A large issue discussed was the criticism of western museums “selling their names”. Will this hurt the respected image of The Louvre and The Guggenheim? 4,000 professionals in France petitioned against the Louvre partnering in Abu Dhabi, stating that France was selling its culture and heritage. McClellan stated the bottom line is that money is scarce and many institutions are struggling to survive. Also, we should guard against condescension of what’s happening in Abu Dhabi. There is an entertainment/tourism factor being tacked to Saadiyat, but that does not mean the institutions will have any less integrity

Visit the Saadiyat Island Cultural District website for more information and photographs.

A Fellow’s reflection on the 2010 Conference

Pam Schwartz holding an original signed (by Abraham Lincoln) Emancipation Proclamation during the MAAM Conference Opening Reception.

This post originally published on the Mid-Atlantic Association of Museums Blog on October 31, 2010.

When I applied for the Mid-Atlantic Association of Museums Bruce Craig Fellowship, I had just begun planning my move from Iowa to New Jersey to attend graduate school at Seton Hall University. I knew that it could be a good networking occasion, a chance to meet a few other professionals in the area, and familiarize myself with some of the museums. I never guessed that the four days of the conference would be one of the most enriching experiences of my career thus far.

The opportunities made available to working professionals and students alike were many and worthwhile. I attended seminars over a broad spectrum of topics from online museum models to sustaining historic homes. I made acquaintances with colleagues from all over the world and came face to face with the spooks during our tour at the Eastern State Penitentiary.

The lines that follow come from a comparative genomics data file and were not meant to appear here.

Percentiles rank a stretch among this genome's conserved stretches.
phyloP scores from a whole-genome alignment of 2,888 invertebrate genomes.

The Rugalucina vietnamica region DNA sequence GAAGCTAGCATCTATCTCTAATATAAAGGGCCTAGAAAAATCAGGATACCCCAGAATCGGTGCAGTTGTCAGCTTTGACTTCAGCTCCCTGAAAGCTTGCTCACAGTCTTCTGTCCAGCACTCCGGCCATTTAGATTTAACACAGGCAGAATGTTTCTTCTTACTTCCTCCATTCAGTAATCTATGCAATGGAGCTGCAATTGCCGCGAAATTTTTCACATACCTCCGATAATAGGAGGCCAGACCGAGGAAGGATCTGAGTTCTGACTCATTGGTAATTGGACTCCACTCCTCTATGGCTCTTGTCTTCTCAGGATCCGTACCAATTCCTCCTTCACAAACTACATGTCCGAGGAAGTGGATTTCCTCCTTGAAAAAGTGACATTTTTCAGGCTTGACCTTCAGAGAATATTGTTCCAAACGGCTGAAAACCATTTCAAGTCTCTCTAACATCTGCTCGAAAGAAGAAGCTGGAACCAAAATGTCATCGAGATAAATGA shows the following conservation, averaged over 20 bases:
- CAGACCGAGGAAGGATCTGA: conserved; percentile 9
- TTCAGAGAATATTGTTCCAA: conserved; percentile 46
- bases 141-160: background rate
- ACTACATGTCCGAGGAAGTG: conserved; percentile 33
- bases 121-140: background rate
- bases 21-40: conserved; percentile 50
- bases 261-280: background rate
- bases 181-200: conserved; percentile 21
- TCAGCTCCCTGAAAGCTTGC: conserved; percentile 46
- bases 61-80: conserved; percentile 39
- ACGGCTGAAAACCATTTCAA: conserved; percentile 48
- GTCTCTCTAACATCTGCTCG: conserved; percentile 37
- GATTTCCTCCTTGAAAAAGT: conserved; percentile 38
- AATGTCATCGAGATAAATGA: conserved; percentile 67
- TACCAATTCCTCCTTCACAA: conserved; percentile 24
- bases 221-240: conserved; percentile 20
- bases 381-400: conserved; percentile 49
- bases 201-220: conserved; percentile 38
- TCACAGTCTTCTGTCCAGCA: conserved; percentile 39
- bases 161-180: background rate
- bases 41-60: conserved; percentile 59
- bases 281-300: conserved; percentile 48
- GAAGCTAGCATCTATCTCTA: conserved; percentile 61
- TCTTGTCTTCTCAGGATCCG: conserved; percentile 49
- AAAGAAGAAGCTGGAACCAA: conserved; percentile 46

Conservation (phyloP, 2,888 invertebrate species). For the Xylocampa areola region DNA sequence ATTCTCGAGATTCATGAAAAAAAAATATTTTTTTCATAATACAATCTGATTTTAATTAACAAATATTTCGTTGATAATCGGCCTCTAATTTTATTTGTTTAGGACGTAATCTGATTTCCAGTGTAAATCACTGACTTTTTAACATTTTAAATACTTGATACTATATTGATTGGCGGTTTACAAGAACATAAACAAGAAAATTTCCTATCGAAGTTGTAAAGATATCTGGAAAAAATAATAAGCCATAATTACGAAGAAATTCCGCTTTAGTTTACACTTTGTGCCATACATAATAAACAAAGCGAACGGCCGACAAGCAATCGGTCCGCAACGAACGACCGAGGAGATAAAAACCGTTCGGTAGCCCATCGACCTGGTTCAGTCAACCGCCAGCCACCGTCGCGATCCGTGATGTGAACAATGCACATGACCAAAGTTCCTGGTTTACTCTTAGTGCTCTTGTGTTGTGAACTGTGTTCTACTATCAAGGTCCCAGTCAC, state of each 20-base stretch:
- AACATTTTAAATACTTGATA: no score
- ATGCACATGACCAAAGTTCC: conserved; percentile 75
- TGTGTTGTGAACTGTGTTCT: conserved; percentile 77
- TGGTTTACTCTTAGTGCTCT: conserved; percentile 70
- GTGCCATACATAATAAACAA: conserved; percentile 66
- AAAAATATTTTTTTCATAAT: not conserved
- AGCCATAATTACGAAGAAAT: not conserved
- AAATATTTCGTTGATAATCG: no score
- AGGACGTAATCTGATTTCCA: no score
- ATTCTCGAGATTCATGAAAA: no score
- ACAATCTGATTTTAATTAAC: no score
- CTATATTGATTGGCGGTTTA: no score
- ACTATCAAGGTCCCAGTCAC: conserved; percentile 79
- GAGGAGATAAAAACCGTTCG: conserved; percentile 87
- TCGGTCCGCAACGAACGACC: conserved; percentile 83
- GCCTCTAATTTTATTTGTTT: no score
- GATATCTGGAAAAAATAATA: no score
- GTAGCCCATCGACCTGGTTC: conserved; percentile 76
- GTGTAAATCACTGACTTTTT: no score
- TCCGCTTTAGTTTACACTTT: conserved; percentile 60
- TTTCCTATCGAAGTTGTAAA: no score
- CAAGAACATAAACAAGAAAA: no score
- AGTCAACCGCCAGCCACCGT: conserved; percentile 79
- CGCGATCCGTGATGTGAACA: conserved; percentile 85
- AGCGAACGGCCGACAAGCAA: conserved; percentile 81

Throughout the conference I was continually impressed by the amount of passion I saw in individuals for all things museum. Though we as museum professionals often converse about the dismal outlook of our field, I believe that, with so many passionate advocates, museums will sustain as appreciated and irreplaceable centers of edification for generations to come.

My favorite aspect of the conference was the Leadership Luncheon on Monday. Great conversation developed between mixed tables of seasoned and emerging professionals who all came ready to the table with questions and tips for one another. From this experience I gained valuable knowledge about the expectations of employers in my field as well as getting pointers for my cover letter and resume.

Thank you to all members of MAAM and the supporters of the Bruce Craig Fellowships. Your contributions help several emerging professionals each year to offset the costs of attending the conference and in giving them the opportunity to grow both as a professional and as a person. My experience at the 2010 Conference has been an amazing opportunity and I am already looking forward to attending next year.

“Design as Interpretation”: How visual communication can be both message and medium

Morris Museum Exhibition. Photo from Morris Museum website.

This post originally published on the Mid-Atlantic Association of Museums Blog on November 1, 2010.

This session provided an excellent crash course in creating cohesive and appropriate exhibition design. The principles discussed could be used in any type or scale of exhibition. With presenters from LHSA+DP, Morris Museum and New York Hall of Science this session also provided attendees with an extensive set of hand-outs covering the basics of design and a large list of resources.

The first exhibition design discussed was that of the Mechanical Musical Instruments and Automata from the Murtogh D. Guinness Collection at the Morris Museum in Morristown, NJ. Designers utilized historic patterns, advertisements, photographs and typographies to convey the time period they were exhibiting. Instead of creating a full reproduction Victorian period room in one area of the exhibition, they pulled elements from this era and morphed them into a sleeker and more modern version. Including wall space, furnishings and even flooring style gives a room a definite feeling of time without becoming a focus of the exhibition itself.